Western governments are turning full circle over Ukraine- from hailing the protesters in Maidan as revolutionaries to wondering who is going to foot the bill for the bankrupt country they have now inherited. One day Russia is warned "to stay out" of Ukraine, the next commentators fret about whether Moscow will continue to supply it with subsidized gas, and if not, who will.
The Difference Between Ukraine and Egypt
- 27 February 2014
- David Hearst
UAE investments in Serbia promise much, but can they deliver?
- 22 February 2014
- Alastair Sloan
In October last year, the United Arab Emirates stepped in to bail-out the debt-ridden Serbian economy. The deal promised billions in loans and investments, averting a looming debt crisis and promising revitalisation of the agriculture, aerospace and construction industries. Although some high profile partnerships have now come good, scepticism still remains that all the money will actually be paid, particularly in the agriculture sector.
The writing is on the wall for the Western media
- 20 February 2014
- Yvonne Ridley
Outraged media gathered to protest outside the Egyptian Embassy in London yesterday over the detention and prosecution of journalists for alleged "terrorist" offences. The disgraceful behaviour of the unelected Cairo rulers in rounding-up journalists who dare criticise the regime and then labelling them as terrorists merely for doing their job bears all the hallmarks of a dictatorship which has no time for press freedoms.
Arm in arm: Russia swaps weapons for power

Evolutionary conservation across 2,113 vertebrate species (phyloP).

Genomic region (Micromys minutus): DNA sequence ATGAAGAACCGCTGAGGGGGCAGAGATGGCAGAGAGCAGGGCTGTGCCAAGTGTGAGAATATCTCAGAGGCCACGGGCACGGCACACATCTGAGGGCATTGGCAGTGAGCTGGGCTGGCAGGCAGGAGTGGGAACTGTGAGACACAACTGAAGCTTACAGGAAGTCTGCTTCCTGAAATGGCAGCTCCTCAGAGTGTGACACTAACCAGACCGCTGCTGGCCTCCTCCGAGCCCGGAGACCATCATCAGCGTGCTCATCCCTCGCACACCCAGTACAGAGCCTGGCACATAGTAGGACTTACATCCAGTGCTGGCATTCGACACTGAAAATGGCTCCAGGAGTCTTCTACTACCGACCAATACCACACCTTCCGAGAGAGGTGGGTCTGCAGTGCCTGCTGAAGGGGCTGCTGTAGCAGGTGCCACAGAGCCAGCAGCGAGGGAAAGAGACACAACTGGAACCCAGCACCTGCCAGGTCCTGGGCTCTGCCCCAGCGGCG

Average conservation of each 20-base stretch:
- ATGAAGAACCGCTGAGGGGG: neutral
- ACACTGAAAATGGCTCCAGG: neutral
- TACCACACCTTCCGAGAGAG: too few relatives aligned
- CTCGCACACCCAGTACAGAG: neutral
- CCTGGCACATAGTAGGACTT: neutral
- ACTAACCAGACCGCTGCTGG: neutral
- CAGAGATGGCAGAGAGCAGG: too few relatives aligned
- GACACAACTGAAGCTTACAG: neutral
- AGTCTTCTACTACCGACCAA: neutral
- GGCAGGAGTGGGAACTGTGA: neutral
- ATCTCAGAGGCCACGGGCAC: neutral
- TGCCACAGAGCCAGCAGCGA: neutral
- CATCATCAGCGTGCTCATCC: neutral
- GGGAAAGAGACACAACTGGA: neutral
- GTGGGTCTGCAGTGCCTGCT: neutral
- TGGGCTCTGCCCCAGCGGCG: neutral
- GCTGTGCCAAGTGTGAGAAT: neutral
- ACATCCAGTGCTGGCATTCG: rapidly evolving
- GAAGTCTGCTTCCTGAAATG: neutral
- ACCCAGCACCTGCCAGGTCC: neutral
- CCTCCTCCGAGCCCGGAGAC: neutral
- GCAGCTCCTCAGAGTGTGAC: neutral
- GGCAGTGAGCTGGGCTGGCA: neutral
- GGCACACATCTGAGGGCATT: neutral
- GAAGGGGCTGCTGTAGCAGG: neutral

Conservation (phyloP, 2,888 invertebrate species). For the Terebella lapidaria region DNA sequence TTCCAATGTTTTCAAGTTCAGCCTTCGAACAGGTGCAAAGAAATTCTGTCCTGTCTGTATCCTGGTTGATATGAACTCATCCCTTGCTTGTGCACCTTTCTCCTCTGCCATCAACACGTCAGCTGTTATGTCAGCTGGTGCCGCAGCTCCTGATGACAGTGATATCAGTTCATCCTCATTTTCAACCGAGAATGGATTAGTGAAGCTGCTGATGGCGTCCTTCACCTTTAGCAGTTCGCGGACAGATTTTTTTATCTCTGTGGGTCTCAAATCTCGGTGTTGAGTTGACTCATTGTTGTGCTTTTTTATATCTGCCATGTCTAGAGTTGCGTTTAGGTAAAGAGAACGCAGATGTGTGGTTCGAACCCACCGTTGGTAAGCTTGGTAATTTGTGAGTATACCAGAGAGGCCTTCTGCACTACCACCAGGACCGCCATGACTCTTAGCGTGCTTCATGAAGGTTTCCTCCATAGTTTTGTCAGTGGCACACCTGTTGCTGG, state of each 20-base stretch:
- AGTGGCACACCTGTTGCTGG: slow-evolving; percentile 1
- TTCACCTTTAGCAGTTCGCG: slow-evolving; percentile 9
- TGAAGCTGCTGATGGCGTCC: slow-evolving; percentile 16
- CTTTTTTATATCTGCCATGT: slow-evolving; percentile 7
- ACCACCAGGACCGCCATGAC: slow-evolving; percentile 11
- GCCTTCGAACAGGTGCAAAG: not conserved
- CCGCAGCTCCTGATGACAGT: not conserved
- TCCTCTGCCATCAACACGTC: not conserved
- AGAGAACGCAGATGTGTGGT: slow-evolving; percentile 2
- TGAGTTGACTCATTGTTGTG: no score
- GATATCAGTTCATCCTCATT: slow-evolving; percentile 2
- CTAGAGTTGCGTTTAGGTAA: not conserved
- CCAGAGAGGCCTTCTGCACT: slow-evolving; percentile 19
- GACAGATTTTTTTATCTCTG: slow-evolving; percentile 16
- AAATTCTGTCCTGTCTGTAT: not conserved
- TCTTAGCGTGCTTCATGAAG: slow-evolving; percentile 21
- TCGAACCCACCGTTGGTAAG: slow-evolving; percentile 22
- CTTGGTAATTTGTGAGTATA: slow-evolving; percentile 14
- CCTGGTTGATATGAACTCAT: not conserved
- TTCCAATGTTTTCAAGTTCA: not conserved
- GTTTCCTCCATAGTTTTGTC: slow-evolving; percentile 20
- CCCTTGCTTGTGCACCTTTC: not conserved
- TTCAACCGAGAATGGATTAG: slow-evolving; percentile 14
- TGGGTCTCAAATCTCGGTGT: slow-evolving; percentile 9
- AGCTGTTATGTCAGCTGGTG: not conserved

- 19 February 2014
- Luke Rodeheffer & Lewis King
Field Marshal Abdel Fattah Al-Sisi, Egypt's contender to the presidency and leader of the recent coup-d'etat, headed to Moscow in early February for talks with Russian President Vladimir Putin. Al-Sisi's visit to the Russian Federation, his first foreign visit since the coup, comes on the heels of a major foreign policy victory for the Kremlin in Geneva, where Russian foreign minister Sergei Lavrov invited Syrian rebel leader Ahmad Jarba to Moscow for peace talks, demonstrating that Russia is the only player in the Syrian conflict that can appeal to both sides.
Myths and facts about Turkey's Gülen movement
- 18 February 2014
- Dr Ertan Aydin
The recent crisis in Turkish democracy, caused by the attempted bureaucratic coup by followers of the Gülen Movement against the civilian government, has led to a plethora of Western media articles about Turkish politics. What is extraordinary about the content of such coverage is the persistence of a set of recycled stereotypes about freedom of speech, separation of powers and the democratisation process.